| 1 January 2012
Better view of Mississippi Indian mounds
Local archaeologists and volunteers are removing decades of dense overgrowth from prehistoric Native American earthworks in Indian Mounds Park (Quincy, Illinois, USA) - one of the best preserved complexes still evident in the Upper Mississippi River valley. The project began in November and will continue into spring. The mounds and nearby earthworks date from 200 BCE to 1000 CE. The state may have had as many as 10,000 mounds, but only about 500 are left - many on private land.
Work has so far revealed a terraced embankment with an enclosure surrounding three of the mounds that was only hinted at in University of Chicago archaeologist survey work done in the 1920s.
Steve Tieken, president of the Quincy-based North American Archaeological Institute, says there are 23 mounds within Quincy's park system. "We did discover one large major mound that was previously undocumented and the remnants of two to three mounds".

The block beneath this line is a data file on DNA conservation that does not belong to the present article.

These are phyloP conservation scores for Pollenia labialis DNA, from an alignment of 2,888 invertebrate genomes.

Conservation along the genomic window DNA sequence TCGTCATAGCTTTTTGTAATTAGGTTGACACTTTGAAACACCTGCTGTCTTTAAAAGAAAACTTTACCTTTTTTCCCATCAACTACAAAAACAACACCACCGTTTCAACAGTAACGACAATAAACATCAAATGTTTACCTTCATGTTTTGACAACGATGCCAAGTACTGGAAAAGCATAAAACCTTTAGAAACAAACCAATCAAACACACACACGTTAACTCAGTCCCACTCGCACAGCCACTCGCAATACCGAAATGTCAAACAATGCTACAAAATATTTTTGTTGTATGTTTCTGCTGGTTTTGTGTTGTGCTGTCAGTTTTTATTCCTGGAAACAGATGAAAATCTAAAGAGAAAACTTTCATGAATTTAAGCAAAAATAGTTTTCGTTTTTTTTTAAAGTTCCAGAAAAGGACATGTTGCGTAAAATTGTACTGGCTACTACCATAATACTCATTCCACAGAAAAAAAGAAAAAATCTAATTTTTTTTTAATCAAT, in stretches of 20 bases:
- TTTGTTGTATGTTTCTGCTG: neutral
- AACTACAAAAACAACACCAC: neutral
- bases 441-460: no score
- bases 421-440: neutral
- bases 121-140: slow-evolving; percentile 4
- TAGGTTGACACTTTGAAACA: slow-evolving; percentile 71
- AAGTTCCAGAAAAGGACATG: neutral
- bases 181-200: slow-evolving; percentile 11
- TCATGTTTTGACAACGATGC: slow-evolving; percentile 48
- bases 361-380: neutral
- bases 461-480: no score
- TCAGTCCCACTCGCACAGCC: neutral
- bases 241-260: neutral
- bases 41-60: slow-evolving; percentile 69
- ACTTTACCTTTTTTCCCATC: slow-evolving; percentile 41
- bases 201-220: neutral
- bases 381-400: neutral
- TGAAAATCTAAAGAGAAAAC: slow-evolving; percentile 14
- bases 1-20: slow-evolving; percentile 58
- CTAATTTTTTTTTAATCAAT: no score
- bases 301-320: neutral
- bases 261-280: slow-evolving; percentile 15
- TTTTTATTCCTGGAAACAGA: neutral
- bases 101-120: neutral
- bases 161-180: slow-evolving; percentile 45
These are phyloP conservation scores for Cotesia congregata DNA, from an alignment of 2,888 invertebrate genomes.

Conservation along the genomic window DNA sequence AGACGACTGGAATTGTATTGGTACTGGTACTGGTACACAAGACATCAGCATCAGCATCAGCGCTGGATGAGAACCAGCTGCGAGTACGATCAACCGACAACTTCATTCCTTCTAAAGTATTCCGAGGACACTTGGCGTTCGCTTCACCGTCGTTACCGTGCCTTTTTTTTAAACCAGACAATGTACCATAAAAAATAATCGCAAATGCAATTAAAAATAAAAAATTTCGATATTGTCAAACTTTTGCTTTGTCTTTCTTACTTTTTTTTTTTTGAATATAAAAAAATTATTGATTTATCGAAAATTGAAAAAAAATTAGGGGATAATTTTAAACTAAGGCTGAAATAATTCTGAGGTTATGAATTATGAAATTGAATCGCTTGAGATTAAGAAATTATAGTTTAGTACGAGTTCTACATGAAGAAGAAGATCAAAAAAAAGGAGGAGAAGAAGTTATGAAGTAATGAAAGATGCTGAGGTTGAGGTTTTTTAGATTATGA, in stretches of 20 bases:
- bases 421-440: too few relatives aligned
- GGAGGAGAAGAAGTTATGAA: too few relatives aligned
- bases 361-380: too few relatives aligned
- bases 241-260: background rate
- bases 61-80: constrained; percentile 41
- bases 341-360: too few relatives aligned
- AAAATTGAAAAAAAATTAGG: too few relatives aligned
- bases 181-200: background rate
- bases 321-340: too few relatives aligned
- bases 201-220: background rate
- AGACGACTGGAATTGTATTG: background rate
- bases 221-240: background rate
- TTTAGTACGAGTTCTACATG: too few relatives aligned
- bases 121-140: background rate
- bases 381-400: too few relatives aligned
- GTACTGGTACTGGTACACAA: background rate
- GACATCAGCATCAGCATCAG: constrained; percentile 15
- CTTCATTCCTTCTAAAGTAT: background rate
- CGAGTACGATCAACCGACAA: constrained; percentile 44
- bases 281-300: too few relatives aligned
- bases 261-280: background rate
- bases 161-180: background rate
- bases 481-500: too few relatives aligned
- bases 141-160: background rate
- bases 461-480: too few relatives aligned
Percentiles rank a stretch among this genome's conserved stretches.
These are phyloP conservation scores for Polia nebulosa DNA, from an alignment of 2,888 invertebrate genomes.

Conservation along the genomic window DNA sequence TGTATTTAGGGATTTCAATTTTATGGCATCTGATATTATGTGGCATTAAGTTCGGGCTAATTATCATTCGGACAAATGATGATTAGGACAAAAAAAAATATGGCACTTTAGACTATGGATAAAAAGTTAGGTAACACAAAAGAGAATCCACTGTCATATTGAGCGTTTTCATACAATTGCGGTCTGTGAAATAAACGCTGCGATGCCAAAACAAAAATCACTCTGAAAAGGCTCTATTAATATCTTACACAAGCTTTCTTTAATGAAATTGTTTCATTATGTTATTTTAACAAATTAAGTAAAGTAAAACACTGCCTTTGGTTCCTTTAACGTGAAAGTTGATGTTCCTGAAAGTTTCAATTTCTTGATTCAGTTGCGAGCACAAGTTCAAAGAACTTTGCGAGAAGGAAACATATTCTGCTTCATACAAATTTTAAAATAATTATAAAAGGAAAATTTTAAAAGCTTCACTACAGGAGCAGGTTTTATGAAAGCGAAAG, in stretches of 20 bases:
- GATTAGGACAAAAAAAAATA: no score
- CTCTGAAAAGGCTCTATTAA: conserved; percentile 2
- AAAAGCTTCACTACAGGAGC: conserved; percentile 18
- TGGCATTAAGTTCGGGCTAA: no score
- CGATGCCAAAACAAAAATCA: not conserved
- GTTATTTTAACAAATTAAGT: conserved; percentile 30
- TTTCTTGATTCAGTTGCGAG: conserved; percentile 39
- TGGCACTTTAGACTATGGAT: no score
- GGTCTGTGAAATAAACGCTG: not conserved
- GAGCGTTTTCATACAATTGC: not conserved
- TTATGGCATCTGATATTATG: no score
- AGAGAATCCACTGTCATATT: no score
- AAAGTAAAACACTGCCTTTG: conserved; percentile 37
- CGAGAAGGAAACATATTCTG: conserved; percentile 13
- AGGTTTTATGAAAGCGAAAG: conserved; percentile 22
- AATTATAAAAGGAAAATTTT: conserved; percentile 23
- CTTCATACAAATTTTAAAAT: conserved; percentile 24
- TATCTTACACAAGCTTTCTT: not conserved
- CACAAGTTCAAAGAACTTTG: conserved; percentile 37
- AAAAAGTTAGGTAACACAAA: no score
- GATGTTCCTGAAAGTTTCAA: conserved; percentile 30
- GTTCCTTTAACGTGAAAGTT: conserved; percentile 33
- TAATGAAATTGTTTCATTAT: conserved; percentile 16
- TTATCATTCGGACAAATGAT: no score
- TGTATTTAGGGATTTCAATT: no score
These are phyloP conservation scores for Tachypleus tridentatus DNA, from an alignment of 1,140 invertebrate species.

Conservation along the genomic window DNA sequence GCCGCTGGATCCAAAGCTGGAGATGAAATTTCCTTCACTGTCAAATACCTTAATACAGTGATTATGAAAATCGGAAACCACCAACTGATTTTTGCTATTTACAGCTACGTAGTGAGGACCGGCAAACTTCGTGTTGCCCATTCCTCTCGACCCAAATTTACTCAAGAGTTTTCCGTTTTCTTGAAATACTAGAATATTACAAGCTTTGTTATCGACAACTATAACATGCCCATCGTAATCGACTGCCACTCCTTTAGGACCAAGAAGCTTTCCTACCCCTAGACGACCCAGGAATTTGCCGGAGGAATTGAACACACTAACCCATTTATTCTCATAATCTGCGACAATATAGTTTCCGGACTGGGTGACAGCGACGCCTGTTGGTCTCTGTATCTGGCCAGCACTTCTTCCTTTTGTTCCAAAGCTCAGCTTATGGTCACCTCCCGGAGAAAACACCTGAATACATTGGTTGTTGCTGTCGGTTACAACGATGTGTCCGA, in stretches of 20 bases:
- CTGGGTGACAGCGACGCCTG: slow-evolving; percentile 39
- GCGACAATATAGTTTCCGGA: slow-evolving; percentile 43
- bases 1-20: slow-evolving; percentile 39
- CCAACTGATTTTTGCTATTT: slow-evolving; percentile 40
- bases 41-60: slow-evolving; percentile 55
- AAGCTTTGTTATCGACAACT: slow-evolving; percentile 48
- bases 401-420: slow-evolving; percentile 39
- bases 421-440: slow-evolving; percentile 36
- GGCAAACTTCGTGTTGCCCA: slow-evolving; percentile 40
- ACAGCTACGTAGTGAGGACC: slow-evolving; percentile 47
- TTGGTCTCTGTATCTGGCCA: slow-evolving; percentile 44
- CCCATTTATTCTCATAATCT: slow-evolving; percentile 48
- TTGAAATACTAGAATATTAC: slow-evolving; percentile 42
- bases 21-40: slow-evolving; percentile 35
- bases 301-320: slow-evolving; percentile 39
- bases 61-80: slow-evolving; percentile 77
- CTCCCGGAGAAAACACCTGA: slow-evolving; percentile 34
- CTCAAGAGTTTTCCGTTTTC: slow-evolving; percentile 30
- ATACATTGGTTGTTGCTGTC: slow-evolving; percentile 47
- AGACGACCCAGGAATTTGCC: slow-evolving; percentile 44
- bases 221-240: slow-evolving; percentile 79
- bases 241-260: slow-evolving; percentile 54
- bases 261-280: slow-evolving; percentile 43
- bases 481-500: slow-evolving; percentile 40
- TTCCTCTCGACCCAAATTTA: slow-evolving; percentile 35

Concerned with the overall condition of the mounds and their long-term future, Tieken led an effort to reclaim them beginning in 2009.
Volunteers tried to assess the mounds, scaling ladders and trees to get the most accurate measurements. "It was an arduous process to measure, to see how they've changed. Even though they're protected, natural factors take their toll," says Dave Nolan, of the Illinois State Archaeological Survey. "One can only imagine what the terraced enclosure must have looked like as you approached up and down river along the Mississippi. It would have been visible for miles and been an awe-inspiring landmark."
Nolan adds, "People can now come to Quincy and view these spectacular earthen monuments in a manner closer to that envisioned by the original builders".
Edited from Quincy Herald-Wing (26 December 2011)
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